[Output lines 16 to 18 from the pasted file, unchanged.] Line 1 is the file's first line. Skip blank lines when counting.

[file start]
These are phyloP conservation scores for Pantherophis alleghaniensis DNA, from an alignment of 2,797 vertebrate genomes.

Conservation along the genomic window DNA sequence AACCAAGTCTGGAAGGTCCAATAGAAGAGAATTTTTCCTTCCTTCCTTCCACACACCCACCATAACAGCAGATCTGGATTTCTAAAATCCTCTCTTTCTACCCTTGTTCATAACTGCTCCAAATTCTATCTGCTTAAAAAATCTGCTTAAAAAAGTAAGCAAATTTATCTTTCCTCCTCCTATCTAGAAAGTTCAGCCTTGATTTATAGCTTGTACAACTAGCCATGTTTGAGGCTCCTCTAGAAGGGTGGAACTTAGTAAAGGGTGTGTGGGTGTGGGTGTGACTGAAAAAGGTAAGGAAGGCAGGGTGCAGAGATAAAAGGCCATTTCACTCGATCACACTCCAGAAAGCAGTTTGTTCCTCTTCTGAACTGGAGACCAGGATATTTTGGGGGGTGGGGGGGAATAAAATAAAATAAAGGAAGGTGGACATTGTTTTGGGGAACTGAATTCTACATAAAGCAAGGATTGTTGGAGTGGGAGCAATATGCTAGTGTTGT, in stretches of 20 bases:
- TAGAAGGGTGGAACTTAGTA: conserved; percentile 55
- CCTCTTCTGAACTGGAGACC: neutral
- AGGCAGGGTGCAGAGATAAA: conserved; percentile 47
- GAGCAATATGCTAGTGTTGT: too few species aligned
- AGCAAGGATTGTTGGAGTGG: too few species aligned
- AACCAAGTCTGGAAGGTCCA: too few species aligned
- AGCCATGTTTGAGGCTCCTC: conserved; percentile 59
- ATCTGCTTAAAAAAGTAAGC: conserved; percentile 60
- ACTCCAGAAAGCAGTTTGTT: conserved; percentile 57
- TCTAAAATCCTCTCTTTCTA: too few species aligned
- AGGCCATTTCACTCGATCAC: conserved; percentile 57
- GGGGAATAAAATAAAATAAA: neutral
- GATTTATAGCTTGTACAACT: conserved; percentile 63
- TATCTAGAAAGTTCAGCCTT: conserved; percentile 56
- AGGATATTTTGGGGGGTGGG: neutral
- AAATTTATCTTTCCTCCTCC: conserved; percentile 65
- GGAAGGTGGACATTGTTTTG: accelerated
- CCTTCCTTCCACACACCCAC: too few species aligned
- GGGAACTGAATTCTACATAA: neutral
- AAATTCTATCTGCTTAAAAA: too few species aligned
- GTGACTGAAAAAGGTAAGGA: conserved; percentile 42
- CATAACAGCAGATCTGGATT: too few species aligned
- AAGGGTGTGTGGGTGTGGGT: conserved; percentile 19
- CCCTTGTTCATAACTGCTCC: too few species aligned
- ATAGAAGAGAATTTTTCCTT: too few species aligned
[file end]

- TATCTAGAAAGTTCAGCCTT: conserved; percentile 56
- AGGATATTTTGGGGGGTGGG: neutral
- AAATTTATCTTTCCTCCTCC: conserved; percentile 65